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Local Look: Gillbillies

In Music
CREATURES FROM THE BLACK LEATHER LAGOON The Gillbillies play the Caravan Friday, December 22.

CREATURES FROM THE BLACK LEATHER LAGOON The Gillbillies play the Caravan Friday, December 22.

Other surf bands tell the Gillbillies they’re really a rockabilly band. But rockabilly bands tell them they’re really a surf band. “I guess neither camp wants to claim us,” says guitarist Jimbo Borkowitz.

They call themselves outlaw-surf and look like they’d feel at home in a rowdy biker bar. With cowboy hats, leather jackets and two-thirds of the band sporting ZZ-Top-beards, Borkowitz notes, “We look more like hillbillies than surfers.”

But the beards and cowboy hats aren’t an act—it’s how they dress offstage, as well. Even stranger is where the members all grew up—in gunfighter towns like Cheyenne, Wyo. (Borkowitz), Nevada City, Nev. (bass player Nick Kavros) and Yuma, Ariz. (Brad Hunton).
“It sort of fell in place. We didn’t add up the whole ‘Where we all come from’ thing when the Gillbillies came together. It’s funny how it’s all unfolding,” says Kavros.

Their songs are mostly surf and instrumental covers, but what gives them a harder edge than the originals is the Gillbillies’ love for ’70s power-trios, particularly their love of ’70s hard rock guitars, like the Les Pauls and Flying Vs. Traditionally surf is played on Fender Stratocaster, which gives the guitar that legendary Dick Dale tone.

“No one’s ever played a Les Paul in surf, let alone a Flying V,” Borkowitz says. The bass and drums match the edgier guitar tone by giving the songs the power and volume of early heavy metal bands like AC/DC and Black Sabbath.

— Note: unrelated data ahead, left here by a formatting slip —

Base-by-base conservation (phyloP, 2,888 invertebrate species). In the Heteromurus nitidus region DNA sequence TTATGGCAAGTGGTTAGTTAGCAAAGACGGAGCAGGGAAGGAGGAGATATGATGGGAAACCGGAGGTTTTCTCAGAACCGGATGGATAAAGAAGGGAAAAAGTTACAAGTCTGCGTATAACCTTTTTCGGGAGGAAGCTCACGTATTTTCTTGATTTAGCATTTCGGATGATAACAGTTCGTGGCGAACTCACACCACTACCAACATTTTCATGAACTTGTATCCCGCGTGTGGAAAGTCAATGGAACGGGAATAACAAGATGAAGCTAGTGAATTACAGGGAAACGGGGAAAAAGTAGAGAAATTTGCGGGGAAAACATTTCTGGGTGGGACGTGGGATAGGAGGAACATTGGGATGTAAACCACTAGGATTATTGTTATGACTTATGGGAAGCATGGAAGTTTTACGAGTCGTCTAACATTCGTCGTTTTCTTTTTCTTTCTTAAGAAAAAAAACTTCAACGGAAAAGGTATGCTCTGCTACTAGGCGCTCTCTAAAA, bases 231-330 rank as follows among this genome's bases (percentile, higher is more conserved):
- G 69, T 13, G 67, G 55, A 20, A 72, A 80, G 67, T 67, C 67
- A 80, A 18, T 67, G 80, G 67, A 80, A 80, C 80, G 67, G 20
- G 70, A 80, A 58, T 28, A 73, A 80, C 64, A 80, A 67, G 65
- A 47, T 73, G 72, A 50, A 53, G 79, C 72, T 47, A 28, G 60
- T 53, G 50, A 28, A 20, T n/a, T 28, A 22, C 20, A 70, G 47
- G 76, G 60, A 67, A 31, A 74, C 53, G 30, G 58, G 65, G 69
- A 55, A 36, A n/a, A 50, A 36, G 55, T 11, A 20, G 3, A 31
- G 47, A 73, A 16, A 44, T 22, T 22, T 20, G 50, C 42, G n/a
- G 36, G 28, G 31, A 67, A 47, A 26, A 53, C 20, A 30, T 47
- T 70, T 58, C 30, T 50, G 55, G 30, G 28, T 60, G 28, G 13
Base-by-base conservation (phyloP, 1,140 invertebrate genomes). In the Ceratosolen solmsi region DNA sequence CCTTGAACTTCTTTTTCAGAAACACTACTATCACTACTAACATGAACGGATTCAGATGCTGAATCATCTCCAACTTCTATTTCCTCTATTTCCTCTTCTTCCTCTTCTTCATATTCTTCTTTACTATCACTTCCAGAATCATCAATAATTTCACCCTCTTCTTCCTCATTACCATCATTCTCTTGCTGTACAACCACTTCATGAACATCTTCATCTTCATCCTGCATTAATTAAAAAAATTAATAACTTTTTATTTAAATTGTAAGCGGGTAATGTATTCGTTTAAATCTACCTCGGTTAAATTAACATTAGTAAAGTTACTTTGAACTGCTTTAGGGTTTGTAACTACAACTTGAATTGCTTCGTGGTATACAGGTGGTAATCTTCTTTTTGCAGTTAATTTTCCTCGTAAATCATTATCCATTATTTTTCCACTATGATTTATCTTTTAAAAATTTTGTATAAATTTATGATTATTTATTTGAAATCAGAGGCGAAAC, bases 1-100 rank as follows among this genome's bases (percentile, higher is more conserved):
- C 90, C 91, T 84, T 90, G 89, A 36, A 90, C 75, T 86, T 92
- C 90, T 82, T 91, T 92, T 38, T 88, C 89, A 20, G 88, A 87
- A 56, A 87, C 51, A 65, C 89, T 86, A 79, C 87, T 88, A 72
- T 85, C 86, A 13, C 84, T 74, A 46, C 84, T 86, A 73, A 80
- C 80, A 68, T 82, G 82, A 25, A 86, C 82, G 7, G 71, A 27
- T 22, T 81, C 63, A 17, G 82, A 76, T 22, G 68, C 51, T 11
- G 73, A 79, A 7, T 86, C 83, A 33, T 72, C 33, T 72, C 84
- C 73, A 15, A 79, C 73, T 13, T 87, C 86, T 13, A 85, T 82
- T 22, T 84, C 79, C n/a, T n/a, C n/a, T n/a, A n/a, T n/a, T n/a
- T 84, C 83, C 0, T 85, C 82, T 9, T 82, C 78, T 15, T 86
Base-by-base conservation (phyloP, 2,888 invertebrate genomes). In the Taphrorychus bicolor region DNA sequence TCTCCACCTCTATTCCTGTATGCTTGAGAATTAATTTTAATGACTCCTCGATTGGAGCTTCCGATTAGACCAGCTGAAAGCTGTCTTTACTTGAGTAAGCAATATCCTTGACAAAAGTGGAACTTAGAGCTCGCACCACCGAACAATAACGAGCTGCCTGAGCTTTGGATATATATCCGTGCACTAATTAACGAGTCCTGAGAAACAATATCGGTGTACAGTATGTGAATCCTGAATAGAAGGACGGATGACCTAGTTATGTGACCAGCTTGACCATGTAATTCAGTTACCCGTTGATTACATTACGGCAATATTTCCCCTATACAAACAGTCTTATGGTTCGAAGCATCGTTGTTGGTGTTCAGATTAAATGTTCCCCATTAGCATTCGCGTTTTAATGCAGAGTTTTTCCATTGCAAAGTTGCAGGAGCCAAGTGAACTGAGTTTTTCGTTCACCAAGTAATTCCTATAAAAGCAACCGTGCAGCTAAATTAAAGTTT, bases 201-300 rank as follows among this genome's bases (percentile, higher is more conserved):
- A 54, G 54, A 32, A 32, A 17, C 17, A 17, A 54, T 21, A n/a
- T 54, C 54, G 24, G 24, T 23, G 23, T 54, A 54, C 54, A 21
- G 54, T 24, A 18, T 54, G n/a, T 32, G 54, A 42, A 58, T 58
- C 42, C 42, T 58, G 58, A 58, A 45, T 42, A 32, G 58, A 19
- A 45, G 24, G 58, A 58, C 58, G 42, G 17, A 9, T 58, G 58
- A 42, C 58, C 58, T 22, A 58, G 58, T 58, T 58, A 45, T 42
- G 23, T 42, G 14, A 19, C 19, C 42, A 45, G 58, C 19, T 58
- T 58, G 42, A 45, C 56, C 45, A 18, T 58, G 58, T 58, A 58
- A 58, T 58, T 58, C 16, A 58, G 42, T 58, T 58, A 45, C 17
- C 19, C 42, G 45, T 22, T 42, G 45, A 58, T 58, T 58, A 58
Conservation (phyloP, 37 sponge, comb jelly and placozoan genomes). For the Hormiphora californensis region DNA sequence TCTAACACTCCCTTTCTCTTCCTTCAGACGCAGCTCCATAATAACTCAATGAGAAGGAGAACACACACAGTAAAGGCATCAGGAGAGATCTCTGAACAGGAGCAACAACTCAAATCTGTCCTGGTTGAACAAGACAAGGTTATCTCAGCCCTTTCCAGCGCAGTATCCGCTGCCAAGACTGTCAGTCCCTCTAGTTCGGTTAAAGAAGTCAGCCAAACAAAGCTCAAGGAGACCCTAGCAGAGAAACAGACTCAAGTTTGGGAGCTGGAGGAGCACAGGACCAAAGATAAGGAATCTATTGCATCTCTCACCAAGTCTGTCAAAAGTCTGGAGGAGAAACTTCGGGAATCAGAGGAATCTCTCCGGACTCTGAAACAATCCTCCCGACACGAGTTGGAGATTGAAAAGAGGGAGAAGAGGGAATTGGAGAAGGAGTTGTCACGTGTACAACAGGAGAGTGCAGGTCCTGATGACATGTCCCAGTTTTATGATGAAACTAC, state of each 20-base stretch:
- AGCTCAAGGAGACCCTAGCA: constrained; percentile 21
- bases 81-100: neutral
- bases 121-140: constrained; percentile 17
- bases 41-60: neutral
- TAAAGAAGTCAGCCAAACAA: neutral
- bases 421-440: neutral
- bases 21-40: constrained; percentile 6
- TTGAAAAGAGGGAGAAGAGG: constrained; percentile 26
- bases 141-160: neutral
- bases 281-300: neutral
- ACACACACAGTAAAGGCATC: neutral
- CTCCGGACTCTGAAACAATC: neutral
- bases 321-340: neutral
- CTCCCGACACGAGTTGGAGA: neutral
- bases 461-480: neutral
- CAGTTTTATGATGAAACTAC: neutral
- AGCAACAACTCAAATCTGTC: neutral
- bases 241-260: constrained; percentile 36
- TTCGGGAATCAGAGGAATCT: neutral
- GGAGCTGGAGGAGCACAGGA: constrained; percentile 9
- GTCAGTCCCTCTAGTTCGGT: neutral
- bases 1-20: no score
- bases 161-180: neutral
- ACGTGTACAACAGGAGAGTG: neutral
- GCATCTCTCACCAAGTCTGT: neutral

While the whole outlaw-surf theme initially developed organically, the members have fun with it and continue to add new details to it to make it more complete. For instance, they decorate the stage with cow skulls and other old West imagery.

These elements come help fulfill what the Gillbillies feel like is their primary role at clubs—being entertainers. To them that means a whole lot more than just playing good music.

“We want to put on a show as much as we can, something that people will talk about and remember no matter how many beers they’ve had,” Borkowitz says. “As far as I’m concerned, the performance part begins as soon as we get out of the car in front of the venue.”

Borkowitz, who studied graphic design in college, understood that in order to really solidify their theme, they’d need a logo, so he designed one that plainly summarized what they were all about: a skull with a long beard and a cowboy hat. It also fit his image for the perfect Gillbillies T-shirt, especially after thinking back to rock shirts he always liked.

“What’s the most successful rock & roll shirt of all time? The Misfits. Everybody’s probably owned one of those shirts because it’s a cool image,” Borkowitz says.

In fact, the Gillbillies shirt is only their image. They left their name off because they think it’s actually better publicity for them that way.

“When people see a shirt without a name, anybody that comes up to them, they have to explain the shirt to them. Now they’re talking about the Gillbillies,” Kavros says.

Their take on surf may be different than most other surf bands, even compared to all the subgenres of surf that already exist like space-rock and spy-rock. This difference comes from who their biggest influence is, an instrumentalist that came along before the terms surf was ever coined—Link Ray.

“He was pre-surf. He had that aggressive raw energy, that kind of outlaw thing. We are more influenced by Link Ray than Dick Dale or the Ventures or any of those surf bands,” Borkowitz says.

Their biker attitude and classic rock execution is just a natural extension of what Ray was doing as early as 1958 with his instrumental classic “Rumble.”

“He started metal, punk and all of it. It all sprung from there,” Hunton says.

Gillbillies
Friday; 9pm; free
The Caravan, San Jose

 

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